Philips has also developed an LED-based indoor positioning system that both lights up a retail space and provides accurate location information (within 30cm) via the shopper’s smartphone.
This service enables shoppers to navigate stores, find products and receive promotions related to where they are in the store.
“It is using the light for more than what we call illumination,” says Van der Lugt, who notes that retailers are demanding smart lighting for indoor positioning so they can offer their shoppers location-based services.”
With lighting being an influential factor in how a store looks, incorporating technological innovation can let retailers capitalise on the many technological platforms available. Research from professional services firm Deloitte shows that 79 per cent of shoppers prefer to use their smartphones for help rather than ask a store assistant.
“Since lighting has become smart – being enhanced with communication capabilities and sensing capabilities – it can be used for different purposes,” says Van Der Lugt. “Retailers like a system that can steer shoppers toward promotions.”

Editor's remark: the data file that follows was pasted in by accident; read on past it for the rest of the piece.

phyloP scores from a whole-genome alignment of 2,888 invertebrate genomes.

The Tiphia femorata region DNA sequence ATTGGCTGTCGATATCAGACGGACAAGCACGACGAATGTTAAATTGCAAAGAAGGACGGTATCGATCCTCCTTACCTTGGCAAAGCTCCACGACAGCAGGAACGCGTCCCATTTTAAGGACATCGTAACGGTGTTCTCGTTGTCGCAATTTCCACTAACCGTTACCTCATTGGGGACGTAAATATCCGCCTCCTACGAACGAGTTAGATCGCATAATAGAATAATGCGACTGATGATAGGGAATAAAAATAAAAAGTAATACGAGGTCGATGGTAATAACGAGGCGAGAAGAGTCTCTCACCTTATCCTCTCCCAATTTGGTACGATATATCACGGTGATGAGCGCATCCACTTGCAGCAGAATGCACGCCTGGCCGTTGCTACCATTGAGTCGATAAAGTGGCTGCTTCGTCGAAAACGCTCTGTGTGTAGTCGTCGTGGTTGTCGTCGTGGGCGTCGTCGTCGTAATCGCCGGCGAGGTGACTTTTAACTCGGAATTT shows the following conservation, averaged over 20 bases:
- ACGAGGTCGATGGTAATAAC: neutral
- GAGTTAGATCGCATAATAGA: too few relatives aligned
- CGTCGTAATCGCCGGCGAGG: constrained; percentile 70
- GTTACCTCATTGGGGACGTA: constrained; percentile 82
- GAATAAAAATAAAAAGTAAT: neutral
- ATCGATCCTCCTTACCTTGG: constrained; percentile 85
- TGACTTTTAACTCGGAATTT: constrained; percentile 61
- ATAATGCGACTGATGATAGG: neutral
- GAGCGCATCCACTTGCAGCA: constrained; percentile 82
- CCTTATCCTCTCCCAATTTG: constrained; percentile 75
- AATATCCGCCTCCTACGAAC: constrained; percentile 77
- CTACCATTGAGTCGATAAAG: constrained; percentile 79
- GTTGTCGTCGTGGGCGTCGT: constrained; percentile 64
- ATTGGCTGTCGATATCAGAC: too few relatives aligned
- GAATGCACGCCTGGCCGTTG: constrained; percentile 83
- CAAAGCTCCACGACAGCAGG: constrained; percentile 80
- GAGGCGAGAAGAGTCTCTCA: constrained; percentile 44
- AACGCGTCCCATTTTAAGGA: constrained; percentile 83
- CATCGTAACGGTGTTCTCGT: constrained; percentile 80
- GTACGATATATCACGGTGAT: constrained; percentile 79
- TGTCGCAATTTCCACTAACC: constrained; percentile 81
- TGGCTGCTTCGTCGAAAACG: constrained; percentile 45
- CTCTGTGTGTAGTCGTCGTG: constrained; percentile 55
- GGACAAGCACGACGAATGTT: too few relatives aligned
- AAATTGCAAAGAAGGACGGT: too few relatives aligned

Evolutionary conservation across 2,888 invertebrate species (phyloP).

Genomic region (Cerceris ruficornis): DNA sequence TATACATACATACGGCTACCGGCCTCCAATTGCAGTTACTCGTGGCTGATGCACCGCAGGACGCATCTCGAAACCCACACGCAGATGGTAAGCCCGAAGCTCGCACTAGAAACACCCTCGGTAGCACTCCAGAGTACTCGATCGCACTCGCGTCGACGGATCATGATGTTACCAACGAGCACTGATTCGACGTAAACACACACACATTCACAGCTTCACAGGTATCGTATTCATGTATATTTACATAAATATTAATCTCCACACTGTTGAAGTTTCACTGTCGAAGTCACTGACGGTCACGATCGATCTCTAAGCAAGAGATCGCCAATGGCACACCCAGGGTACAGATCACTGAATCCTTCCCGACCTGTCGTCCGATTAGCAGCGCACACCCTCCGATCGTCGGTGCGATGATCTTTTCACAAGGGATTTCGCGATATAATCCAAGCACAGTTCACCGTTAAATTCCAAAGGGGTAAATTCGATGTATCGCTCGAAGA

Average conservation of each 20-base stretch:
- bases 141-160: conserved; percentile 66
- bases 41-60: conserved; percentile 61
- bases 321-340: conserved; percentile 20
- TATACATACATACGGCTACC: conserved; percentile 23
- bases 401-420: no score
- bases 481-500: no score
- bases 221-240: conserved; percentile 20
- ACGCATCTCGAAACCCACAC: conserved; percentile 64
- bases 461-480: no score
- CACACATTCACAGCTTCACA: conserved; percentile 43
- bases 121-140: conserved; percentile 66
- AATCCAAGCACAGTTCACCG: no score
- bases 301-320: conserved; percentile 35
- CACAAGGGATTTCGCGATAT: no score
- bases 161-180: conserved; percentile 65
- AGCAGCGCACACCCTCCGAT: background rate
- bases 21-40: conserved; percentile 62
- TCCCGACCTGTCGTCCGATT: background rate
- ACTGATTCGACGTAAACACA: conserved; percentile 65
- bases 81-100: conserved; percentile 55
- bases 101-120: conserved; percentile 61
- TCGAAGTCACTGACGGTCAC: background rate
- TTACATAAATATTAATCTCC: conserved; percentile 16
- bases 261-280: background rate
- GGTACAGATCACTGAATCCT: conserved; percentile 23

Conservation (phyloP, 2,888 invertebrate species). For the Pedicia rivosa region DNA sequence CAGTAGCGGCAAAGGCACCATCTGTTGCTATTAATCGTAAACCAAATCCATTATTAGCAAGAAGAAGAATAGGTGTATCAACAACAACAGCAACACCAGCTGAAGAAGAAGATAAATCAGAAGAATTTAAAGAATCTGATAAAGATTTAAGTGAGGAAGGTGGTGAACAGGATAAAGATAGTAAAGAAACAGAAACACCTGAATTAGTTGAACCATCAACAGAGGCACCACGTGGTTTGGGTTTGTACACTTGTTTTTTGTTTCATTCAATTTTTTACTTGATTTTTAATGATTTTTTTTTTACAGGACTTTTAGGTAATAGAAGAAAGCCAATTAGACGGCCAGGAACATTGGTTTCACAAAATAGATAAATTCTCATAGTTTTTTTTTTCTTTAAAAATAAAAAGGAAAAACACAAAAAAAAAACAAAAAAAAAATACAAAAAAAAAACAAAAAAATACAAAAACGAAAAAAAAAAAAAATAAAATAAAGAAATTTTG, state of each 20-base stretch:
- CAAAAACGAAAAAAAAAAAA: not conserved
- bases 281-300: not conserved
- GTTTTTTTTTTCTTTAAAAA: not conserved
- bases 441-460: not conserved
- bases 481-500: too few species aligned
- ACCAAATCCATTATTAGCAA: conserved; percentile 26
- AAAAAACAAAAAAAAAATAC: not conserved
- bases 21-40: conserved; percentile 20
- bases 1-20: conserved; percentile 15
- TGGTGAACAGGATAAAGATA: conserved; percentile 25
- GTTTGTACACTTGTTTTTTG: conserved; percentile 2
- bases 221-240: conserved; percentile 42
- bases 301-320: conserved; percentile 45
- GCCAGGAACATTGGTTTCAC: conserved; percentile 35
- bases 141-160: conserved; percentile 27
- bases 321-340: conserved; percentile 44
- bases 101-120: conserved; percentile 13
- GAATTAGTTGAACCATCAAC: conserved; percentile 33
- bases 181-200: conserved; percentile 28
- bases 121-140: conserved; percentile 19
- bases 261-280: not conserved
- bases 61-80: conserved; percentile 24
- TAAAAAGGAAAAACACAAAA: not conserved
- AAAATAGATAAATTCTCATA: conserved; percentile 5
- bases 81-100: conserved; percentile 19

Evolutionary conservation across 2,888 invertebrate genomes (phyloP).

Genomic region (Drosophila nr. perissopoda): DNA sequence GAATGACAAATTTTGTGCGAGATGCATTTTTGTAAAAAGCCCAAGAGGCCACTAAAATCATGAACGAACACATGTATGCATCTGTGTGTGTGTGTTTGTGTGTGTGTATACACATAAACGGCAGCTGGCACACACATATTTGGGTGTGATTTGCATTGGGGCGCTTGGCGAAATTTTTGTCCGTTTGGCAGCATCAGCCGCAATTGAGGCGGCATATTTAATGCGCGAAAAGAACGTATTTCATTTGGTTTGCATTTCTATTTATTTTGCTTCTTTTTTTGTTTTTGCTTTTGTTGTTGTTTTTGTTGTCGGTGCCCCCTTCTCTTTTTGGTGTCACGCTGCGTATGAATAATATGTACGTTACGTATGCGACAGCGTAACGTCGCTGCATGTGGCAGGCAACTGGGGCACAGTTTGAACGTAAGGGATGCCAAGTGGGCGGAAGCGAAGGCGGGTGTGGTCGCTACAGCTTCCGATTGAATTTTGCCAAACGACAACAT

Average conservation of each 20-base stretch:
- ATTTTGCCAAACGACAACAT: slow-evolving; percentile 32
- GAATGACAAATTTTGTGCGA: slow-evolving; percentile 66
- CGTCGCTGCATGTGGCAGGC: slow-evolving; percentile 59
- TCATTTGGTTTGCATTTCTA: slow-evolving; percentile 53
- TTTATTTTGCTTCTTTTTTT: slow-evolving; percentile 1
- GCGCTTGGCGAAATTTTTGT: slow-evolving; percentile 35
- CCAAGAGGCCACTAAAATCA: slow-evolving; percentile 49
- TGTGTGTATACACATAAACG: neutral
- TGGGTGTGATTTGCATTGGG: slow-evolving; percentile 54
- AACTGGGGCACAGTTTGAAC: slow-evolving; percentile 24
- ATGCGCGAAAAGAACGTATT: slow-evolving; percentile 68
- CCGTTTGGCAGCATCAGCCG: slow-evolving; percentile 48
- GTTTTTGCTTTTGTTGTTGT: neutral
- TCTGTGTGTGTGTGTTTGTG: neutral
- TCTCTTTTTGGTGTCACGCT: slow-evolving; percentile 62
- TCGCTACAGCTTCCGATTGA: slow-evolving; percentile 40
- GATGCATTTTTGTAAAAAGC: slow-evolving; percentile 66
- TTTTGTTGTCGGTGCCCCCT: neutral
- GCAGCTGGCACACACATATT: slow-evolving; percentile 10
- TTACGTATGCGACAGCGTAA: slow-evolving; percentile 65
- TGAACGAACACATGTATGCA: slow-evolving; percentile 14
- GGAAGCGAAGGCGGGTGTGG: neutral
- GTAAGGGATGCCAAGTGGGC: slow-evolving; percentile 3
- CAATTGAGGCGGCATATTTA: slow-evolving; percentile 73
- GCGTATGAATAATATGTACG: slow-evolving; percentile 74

Using store lighting infrastructure to target smartphone shoppers is just one of many innovative opportunities in omnichannel retail.
Scents and sensibility
Identifying the essence of a retailer’s brand is fundamental in catering to the right senses and influencing the customer experience. Good design methodology that can influence customers depends on the individual retailer and the type of product, according to Amanda Young, commercial director of commercial space consultant, Storepro. Scents in retail are an invaluable tool.
“For example, if the products have some sort of scent, such as candles or skincare, then smell becomes an important part of the sensory experience in the store,” she said, citing cosmetics retailer Lush as an example. “You can smell the [Lush] store from four or five shops away.”